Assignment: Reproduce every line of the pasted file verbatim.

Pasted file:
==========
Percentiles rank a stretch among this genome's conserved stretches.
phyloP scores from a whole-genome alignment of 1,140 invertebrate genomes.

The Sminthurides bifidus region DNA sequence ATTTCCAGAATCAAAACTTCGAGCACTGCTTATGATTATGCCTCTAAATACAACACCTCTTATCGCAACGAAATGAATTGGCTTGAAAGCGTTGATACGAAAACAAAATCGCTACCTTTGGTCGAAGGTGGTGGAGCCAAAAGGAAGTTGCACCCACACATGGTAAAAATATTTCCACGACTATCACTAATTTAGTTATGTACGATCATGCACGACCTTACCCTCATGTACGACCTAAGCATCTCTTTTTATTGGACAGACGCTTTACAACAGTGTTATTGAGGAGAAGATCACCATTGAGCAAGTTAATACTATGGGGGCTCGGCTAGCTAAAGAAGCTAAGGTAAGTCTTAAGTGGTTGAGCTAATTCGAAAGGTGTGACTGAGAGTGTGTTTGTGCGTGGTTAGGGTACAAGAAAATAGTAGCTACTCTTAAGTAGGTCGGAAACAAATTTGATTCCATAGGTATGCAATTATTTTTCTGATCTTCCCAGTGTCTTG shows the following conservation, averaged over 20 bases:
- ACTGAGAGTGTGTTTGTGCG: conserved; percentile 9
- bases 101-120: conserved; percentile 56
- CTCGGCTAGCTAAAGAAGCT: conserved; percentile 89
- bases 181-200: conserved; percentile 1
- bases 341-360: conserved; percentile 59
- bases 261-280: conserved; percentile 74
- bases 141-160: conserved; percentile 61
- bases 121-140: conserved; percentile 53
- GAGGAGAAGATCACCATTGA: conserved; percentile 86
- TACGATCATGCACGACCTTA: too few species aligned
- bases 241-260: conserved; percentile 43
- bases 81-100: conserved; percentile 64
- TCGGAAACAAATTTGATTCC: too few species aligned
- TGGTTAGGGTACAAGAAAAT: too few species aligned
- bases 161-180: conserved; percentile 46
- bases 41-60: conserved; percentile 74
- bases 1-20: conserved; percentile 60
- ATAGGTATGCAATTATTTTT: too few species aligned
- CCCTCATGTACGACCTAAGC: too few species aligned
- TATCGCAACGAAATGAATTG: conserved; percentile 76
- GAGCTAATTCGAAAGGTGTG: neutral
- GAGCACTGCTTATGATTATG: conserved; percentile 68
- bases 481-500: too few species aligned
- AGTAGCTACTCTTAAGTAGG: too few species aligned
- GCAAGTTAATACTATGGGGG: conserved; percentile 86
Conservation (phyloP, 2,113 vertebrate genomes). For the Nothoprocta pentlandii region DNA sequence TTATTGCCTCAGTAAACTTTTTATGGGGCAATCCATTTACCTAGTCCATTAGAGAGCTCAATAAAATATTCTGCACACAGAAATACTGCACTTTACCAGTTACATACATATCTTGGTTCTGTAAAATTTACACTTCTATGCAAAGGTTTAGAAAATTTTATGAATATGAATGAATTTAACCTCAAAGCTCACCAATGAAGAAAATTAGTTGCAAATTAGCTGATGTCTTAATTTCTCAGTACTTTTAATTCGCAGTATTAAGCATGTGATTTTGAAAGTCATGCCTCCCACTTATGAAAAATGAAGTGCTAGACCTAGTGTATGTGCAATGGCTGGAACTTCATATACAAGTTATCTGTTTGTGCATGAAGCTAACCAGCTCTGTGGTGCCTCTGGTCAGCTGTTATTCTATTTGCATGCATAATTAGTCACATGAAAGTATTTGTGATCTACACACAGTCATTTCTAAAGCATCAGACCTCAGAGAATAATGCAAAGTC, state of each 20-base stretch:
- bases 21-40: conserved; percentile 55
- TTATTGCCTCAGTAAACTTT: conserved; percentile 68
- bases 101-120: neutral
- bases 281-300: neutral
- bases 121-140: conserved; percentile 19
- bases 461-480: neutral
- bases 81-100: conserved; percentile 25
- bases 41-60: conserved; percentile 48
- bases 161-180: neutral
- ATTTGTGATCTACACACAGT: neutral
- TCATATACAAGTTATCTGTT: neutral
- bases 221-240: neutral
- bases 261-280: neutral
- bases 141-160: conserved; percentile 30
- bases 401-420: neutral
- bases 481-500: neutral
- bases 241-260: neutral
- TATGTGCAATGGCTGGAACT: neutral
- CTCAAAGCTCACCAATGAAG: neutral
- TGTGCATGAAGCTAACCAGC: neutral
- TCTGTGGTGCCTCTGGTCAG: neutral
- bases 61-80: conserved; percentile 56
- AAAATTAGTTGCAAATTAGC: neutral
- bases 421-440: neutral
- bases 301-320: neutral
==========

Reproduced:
Percentiles rank a stretch among this genome's conserved stretches.
phyloP scores from a whole-genome alignment of 1,140 invertebrate genomes.

The Sminthurides bifidus region DNA sequence ATTTCCAGAATCAAAACTTCGAGCACTGCTTATGATTATGCCTCTAAATACAACACCTCTTATCGCAACGAAATGAATTGGCTTGAAAGCGTTGATACGAAAACAAAATCGCTACCTTTGGTCGAAGGTGGTGGAGCCAAAAGGAAGTTGCACCCACACATGGTAAAAATATTTCCACGACTATCACTAATTTAGTTATGTACGATCATGCACGACCTTACCCTCATGTACGACCTAAGCATCTCTTTTTATTGGACAGACGCTTTACAACAGTGTTATTGAGGAGAAGATCACCATTGAGCAAGTTAATACTATGGGGGCTCGGCTAGCTAAAGAAGCTAAGGTAAGTCTTAAGTGGTTGAGCTAATTCGAAAGGTGTGACTGAGAGTGTGTTTGTGCGTGGTTAGGGTACAAGAAAATAGTAGCTACTCTTAAGTAGGTCGGAAACAAATTTGATTCCATAGGTATGCAATTATTTTTCTGATCTTCCCAGTGTCTTG shows the following conservation, averaged over 20 bases:
- ACTGAGAGTGTGTTTGTGCG: conserved; percentile 9
- bases 101-120: conserved; percentile 56
- CTCGGCTAGCTAAAGAAGCT: conserved; percentile 89
- bases 181-200: conserved; percentile 1
- bases 341-360: conserved; percentile 59
- bases 261-280: conserved; percentile 74
- bases 141-160: conserved; percentile 61
- bases 121-140: conserved; percentile 53
- GAGGAGAAGATCACCATTGA: conserved; percentile 86
- TACGATCATGCACGACCTTA: too few species aligned
- bases 241-260: conserved; percentile 43
- bases 81-100: conserved; percentile 64
- TCGGAAACAAATTTGATTCC: too few species aligned
- TGGTTAGGGTACAAGAAAAT: too few species aligned
- bases 161-180: conserved; percentile 46
- bases 41-60: conserved; percentile 74
- bases 1-20: conserved; percentile 60
- ATAGGTATGCAATTATTTTT: too few species aligned
- CCCTCATGTACGACCTAAGC: too few species aligned
- TATCGCAACGAAATGAATTG: conserved; percentile 76
- GAGCTAATTCGAAAGGTGTG: neutral
- GAGCACTGCTTATGATTATG: conserved; percentile 68
- bases 481-500: too few species aligned
- AGTAGCTACTCTTAAGTAGG: too few species aligned
- GCAAGTTAATACTATGGGGG: conserved; percentile 86
Conservation (phyloP, 2,113 vertebrate genomes). For the Nothoprocta pentlandii region DNA sequence TTATTGCCTCAGTAAACTTTTTATGGGGCAATCCATTTACCTAGTCCATTAGAGAGCTCAATAAAATATTCTGCACACAGAAATACTGCACTTTACCAGTTACATACATATCTTGGTTCTGTAAAATTTACACTTCTATGCAAAGGTTTAGAAAATTTTATGAATATGAATGAATTTAACCTCAAAGCTCACCAATGAAGAAAATTAGTTGCAAATTAGCTGATGTCTTAATTTCTCAGTACTTTTAATTCGCAGTATTAAGCATGTGATTTTGAAAGTCATGCCTCCCACTTATGAAAAATGAAGTGCTAGACCTAGTGTATGTGCAATGGCTGGAACTTCATATACAAGTTATCTGTTTGTGCATGAAGCTAACCAGCTCTGTGGTGCCTCTGGTCAGCTGTTATTCTATTTGCATGCATAATTAGTCACATGAAAGTATTTGTGATCTACACACAGTCATTTCTAAAGCATCAGACCTCAGAGAATAATGCAAAGTC, state of each 20-base stretch:
- bases 21-40: conserved; percentile 55
- TTATTGCCTCAGTAAACTTT: conserved; percentile 68
- bases 101-120: neutral
- bases 281-300: neutral
- bases 121-140: conserved; percentile 19
- bases 461-480: neutral
- bases 81-100: conserved; percentile 25
- bases 41-60: conserved; percentile 48
- bases 161-180: neutral
- ATTTGTGATCTACACACAGT: neutral
- TCATATACAAGTTATCTGTT: neutral
- bases 221-240: neutral
- bases 261-280: neutral
- bases 141-160: conserved; percentile 30
- bases 401-420: neutral
- bases 481-500: neutral
- bases 241-260: neutral
- TATGTGCAATGGCTGGAACT: neutral
- CTCAAAGCTCACCAATGAAG: neutral
- TGTGCATGAAGCTAACCAGC: neutral
- TCTGTGGTGCCTCTGGTCAG: neutral
- bases 61-80: conserved; percentile 56
- AAAATTAGTTGCAAATTAGC: neutral
- bases 421-440: neutral
- bases 301-320: neutral